We see an increased overall funds allocation for MeitY, MHA, MIB and DoT in the 2024-25 Union Interim Budget as compared to 2023-2024, which is a good starting point for building and implementing robust digital systems. Budget allocated to MeitY has witnessed the highest increase among these ministries – 48.28% over last year's – however, no funds have been set aside for the rural digital literacy scheme PMG-DISHA (for the second year in a row), PLI schemes for large scale IT, or for promotion of digital payments. DoT has drastically cut short allocations to the USOF and directed them to central sector schemes, and on a positive note, increased funds to BharatNet. Budget for MHA has plateaued, but for MIB it has disappointingly dipped marginally. End of the day, the trend of decreasing fund allocation in revised estimates and underutilisation of funds in 2023-2024 remains a cause of worry.
The Interim Budget for the Financial Year (“FY”) 2024-2025 was presented yesterday, February 1, 2024, by Union Minister Nirmala Sitharaman in the Lok Sabha during the parliamentary budget session which commenced on January 31, 2024 and is slated to conclude on February 9, 2024. The budget is an interim allocation of funds until India forms a new union government in the 2024 Lok Sabha elections, post which a full budget will be placed in both houses for deliberation again in July 2024. Further, there are plans to introduce 2 new bills in this session, namely the Public Examination (Prevention of Unfair Means) Bill, 2024 and the The Water (Prevention and Control of Pollution) Amendment Bill, 2024. A total of 26 bills are pending before the parliament.
Budget 2024-25 at a glance
Union Interim Budget for FY 2024-25 has cumulatively allotted ₹1,43,337.88 Cr to the Ministry of Electronics and Information Technology (MeitY), the Ministry of Information and Broadcasting (MIB), the Department of Telecommunications (DoT), and Ministry of Home Affairs (MHA). A glance at Ministry-wise Budget Estimates (“BE”) and Revised Estimates (“RE”) shows us the following:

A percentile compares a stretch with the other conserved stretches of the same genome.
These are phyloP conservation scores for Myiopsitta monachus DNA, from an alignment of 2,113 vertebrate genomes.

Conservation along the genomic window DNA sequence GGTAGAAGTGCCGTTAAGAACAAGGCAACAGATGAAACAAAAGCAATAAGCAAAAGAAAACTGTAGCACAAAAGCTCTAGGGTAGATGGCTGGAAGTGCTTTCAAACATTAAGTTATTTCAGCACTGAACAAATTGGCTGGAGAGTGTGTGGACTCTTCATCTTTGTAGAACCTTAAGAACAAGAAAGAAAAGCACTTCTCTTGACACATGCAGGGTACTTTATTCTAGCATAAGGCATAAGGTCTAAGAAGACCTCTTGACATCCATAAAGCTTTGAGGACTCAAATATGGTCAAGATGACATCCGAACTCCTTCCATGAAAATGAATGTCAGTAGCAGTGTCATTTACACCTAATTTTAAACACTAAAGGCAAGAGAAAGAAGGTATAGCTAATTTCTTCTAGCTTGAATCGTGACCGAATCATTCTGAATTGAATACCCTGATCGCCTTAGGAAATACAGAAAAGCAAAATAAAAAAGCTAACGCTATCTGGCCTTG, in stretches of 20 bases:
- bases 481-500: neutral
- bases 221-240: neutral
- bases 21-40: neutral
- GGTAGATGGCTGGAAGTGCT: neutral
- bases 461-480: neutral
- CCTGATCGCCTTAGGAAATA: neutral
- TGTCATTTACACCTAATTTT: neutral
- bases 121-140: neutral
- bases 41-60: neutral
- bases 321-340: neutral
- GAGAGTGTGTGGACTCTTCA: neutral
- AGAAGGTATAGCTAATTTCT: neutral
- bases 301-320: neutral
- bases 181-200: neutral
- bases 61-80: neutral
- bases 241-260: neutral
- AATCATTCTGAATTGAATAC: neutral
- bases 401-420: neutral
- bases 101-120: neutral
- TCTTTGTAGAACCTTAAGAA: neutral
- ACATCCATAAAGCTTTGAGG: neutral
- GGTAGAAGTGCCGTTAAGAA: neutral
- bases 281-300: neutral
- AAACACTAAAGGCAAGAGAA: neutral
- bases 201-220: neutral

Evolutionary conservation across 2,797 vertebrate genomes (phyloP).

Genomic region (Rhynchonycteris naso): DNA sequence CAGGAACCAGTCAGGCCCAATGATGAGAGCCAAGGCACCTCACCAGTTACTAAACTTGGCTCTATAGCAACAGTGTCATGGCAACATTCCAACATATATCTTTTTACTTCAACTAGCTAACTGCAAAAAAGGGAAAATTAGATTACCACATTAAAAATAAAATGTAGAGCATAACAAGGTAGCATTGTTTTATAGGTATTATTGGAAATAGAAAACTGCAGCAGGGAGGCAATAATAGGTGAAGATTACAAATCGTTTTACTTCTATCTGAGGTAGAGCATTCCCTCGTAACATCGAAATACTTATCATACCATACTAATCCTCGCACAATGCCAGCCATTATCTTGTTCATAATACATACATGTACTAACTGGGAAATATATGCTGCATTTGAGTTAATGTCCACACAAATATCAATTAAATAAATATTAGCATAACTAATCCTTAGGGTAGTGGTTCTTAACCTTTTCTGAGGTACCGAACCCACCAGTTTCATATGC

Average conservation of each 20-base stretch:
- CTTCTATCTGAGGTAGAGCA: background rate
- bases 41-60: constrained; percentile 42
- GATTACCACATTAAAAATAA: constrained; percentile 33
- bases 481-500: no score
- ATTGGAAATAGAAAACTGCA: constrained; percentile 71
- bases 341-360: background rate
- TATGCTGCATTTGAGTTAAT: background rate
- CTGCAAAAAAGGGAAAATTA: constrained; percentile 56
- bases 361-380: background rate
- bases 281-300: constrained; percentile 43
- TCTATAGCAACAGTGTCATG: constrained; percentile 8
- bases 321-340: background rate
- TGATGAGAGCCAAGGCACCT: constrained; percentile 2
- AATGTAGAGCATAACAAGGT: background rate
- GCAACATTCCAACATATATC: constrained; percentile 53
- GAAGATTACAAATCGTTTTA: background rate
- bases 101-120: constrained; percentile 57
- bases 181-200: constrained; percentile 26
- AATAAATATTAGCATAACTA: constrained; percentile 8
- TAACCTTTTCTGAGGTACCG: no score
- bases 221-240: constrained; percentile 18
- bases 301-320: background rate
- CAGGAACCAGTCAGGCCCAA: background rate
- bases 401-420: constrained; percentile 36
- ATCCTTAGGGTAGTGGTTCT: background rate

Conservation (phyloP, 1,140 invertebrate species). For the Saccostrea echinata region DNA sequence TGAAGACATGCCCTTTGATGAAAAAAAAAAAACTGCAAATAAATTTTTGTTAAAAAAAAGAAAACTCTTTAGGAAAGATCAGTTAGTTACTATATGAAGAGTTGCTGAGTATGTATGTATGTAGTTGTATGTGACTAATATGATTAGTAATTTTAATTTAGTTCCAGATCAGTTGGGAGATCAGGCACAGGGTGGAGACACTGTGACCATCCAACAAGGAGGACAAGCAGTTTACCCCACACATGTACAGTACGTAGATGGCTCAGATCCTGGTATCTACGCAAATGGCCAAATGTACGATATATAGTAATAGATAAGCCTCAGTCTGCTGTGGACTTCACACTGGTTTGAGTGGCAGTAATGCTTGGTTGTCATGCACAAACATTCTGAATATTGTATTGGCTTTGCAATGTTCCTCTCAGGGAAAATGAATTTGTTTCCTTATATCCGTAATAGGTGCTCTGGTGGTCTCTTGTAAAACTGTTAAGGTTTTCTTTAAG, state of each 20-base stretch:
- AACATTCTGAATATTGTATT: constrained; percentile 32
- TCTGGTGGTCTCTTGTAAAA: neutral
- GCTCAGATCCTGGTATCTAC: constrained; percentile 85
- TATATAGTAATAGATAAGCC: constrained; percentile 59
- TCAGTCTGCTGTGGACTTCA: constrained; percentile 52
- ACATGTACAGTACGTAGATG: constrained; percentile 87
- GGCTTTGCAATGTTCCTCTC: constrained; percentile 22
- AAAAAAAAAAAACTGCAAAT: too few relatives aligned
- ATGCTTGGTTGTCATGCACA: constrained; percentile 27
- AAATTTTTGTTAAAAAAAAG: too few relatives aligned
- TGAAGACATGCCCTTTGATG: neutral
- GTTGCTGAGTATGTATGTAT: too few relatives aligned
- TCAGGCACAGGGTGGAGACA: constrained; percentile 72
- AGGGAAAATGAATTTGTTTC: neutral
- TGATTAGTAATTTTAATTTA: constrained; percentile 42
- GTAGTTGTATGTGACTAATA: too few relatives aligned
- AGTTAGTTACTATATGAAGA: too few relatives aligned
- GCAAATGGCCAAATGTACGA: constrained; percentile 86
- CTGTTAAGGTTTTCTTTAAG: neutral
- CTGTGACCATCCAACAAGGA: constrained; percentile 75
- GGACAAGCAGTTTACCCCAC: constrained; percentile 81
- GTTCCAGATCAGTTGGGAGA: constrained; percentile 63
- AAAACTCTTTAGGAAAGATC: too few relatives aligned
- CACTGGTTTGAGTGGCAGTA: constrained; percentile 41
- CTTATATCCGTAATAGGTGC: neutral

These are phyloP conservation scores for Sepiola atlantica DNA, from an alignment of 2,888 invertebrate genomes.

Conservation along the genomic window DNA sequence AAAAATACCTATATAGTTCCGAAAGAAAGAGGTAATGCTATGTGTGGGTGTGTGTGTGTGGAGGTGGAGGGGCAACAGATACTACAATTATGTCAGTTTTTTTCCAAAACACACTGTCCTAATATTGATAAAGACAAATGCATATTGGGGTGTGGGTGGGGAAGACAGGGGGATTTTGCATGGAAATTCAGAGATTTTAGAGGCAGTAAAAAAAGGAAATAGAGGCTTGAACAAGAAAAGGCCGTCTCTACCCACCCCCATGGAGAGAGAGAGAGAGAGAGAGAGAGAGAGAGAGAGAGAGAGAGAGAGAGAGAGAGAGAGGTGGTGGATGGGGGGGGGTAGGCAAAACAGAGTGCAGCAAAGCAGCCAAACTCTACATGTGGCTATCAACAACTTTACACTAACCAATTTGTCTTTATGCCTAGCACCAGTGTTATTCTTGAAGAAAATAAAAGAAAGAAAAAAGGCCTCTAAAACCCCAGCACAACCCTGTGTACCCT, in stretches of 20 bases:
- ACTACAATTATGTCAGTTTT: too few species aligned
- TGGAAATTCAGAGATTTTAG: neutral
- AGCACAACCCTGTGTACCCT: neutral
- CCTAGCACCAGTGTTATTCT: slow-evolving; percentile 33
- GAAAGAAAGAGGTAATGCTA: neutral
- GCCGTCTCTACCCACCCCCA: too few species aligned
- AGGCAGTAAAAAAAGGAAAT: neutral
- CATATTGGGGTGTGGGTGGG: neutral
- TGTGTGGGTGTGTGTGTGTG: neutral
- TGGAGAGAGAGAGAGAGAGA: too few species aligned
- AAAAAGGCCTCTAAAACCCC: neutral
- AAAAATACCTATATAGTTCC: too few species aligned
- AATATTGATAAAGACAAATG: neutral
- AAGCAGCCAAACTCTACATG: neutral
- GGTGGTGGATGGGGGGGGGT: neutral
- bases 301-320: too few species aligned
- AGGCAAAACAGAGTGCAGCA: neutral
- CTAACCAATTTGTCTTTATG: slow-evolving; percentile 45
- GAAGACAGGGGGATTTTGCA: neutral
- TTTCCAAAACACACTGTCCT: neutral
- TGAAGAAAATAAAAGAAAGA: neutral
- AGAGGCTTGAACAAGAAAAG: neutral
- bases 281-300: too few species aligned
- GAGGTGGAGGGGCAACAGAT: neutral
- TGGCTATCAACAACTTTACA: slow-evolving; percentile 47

- For the MeitY, allocation in BE 2024-2025 (₹21,385.15 Cr) saw an increase of 48.28% as compared to the RE of 2023-24 (₹14,421.25 Cr).
- For the MHA, allocation in BE 2024-2025 (₹5733.51 crores) saw an increase of 11.97% as compared to the RE of 2023-24 (₹5120.78 Cr).
- For the MIB, allocation in BE 2024-2025 (₹4342.55 Cr) saw a decrease of 2.41% as compared to the RE of 2023-24 (₹4449.76 Cr).
- For the DoT, allocation in BE 2024-2025 (₹1,11,876.67 Cr) saw an increase of 13.74% as compared to the RE of 2023-24 (₹98,359.41 Cr).
We note a considerable 17.15% increase in total planned capital expenditure of DoT, MeitY, MHA, and MIB (₹1,43,337.88 Cr) over the RE of 2023-24 (₹1,22,351.2 Cr), stemming largely from a 48.28% increase for the Ministry of Electronics and Information Technology (MeitY). This increment can be attributed to MeitY’s capital allocation towards the Modified Programme for Development of Semiconductors and Display Manufacturing Ecosystem in India, which saw a whopping 359.1% increase as compared to 2023-24.
Ministry of Electronics and Information Technology (MeitY)
MeitY Table 01: Budgetary allocations for specific items
The total budgetary allocation for MeitY in the Budget for 2024-2025 is ₹21385.2 Cr, which is a 29.2% increase from the previous financial year’s budget. The increase is even higher when compared to the RE of 2023-2024, i.e., a year-on-year change of 48.28%. This is in contrast to the budgetary trends we witnessed in 2021, 2022 and 2023, where there was underutilisation of the budget.
A glaring change which was put in effect from 2023 was the discontinuation of the PMG-DISHA scheme, which was key to increased connectivity, telecom penetration, and digital literacy across India. Further, this year the budget for autonomous bodies and miscellaneous central expenses has been curbed by a 17.26% margin – hopefully, this does not compromise vital pillars of governance or cut funds from independent institutions necessary to keep checks and balances on the executive. Despite this, we appreciate the large overall increase in budgetary allocation to MeitY in FY 2024-2025 and hope to see these funds be directed towards infrastructure development aimed at increasing telecom and broadband connectivity, research and deep deliberation into emerging technologies, strengthening of citizen-centric fora and systems, and closing the digital divide.
Allocation towards the Digital India Program further reduced to ₹4215.01 Cr in the 2024-2025 BE, continuing the downward trend we saw last year and witnessing a massive decrease of 12.1% and 4.8% in comparison to the allocation made in 2023-2024 BE and RE respectively. The decrease can mainly be attributed to reduction or removal of allocation towards digital payments, PLI for Large Scale Electronics and IT Hardware, and the PMG-DISHA scheme.